Duet for Solo Piano
How do you portray the spirit of a shy avant-garde artist? Director Su Rynard, whose past works include the documentary feature on songbirds The Messenger, the semi-doc semi-fiction Kardia and video installations, has the right background to understand the life and career of the quietly brilliant Eve Egoyan. Over the past
couple of decades, Egoyan has developed a reputation as a classical pianist of impeccable technique, specializing in rendering the work of such modern Canadian composers as Ann Southam and Linda Caitlin Smith. Both Southam and Smith are known for their minimalist but lyrical pieces, which match the sensibility of Egoyan to a tee.
Though they weren’t close, Rynard and Egoyan had known each other socially and it made sense that they would eventually collaborate. It was Egoyan who approached Rynard to document a year-long experiment in which the pianist would work on premieres of new pieces by modern Canadian composers while
presenting herself in a new way as a performance artist/musician. Much of the focus of the first half of the film is on Egoyan trying her utmost to break out of her shell, moving on stage, making hand and facial gestures, and addressing either figures on a screen or in the imaginary audience that will eventually be there when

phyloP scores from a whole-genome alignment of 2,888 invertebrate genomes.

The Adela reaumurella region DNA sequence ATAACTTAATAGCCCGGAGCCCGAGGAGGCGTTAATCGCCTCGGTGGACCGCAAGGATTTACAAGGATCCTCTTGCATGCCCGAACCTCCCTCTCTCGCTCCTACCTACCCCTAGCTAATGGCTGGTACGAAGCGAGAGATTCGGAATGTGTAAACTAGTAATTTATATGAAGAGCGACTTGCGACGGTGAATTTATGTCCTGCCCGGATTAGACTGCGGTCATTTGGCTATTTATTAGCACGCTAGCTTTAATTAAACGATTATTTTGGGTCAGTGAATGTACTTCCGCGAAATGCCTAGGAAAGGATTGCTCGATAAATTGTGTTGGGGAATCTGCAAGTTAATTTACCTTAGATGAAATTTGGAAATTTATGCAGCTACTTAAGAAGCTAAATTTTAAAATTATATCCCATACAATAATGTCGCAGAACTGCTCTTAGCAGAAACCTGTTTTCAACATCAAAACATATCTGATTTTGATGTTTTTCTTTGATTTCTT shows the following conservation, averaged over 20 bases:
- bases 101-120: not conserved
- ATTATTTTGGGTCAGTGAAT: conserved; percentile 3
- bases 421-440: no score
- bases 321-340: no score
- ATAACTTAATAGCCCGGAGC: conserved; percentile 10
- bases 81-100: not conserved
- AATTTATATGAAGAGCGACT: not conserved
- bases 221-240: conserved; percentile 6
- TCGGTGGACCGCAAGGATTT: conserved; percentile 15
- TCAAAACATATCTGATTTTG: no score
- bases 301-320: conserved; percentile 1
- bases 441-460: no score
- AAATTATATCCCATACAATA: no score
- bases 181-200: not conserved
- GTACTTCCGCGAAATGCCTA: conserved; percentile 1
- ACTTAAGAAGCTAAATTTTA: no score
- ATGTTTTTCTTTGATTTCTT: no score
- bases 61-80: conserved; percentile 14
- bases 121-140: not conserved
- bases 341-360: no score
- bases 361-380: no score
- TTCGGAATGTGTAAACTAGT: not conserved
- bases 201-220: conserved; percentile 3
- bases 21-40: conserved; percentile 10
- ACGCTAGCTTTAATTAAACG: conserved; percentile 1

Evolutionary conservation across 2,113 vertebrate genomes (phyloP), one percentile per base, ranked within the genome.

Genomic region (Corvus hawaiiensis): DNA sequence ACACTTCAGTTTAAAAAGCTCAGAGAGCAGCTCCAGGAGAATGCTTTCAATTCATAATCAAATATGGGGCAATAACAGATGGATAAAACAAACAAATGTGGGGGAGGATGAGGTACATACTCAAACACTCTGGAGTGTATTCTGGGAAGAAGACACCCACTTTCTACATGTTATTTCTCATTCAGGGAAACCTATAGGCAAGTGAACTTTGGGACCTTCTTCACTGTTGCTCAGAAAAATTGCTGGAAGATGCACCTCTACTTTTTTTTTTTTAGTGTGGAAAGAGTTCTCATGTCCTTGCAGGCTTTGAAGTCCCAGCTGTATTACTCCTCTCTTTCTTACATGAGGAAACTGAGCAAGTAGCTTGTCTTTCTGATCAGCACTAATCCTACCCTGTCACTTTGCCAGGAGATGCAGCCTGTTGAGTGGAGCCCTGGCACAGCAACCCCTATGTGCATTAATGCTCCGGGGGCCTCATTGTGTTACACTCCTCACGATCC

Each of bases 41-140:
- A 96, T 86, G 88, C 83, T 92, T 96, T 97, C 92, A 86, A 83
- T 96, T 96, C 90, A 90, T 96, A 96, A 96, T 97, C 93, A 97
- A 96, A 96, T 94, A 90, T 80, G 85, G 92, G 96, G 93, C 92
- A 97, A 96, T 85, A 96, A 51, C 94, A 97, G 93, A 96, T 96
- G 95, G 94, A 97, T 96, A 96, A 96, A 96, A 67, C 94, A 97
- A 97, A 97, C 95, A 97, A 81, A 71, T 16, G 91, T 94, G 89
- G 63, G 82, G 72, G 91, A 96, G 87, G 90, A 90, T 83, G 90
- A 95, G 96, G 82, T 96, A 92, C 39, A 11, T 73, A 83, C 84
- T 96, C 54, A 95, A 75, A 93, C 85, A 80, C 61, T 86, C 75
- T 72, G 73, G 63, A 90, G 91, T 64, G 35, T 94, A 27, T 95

the artistic evening is premiered.
Surrounding Egoyan as she works on her performance are dramaturge Joanne McIntyre, interdisciplinary artist Katherine Duncanson and producer Phil Strong. They and others form a circle of support for her as she attempts to create an outward public persona on stage. These intimate scenes are matched by
sequences shot at Egoyan’s home as she makes Armenian food with her daughter Viva and spends time with her husband David Rokeby, an internationally recognized installation and interactive artist. Egoyan’s family has its roots in Armenia, a subject that has been explored in the cinema of her older brother Atom. For Eve Egoyan, Armenian culture can’t be found in her music but in some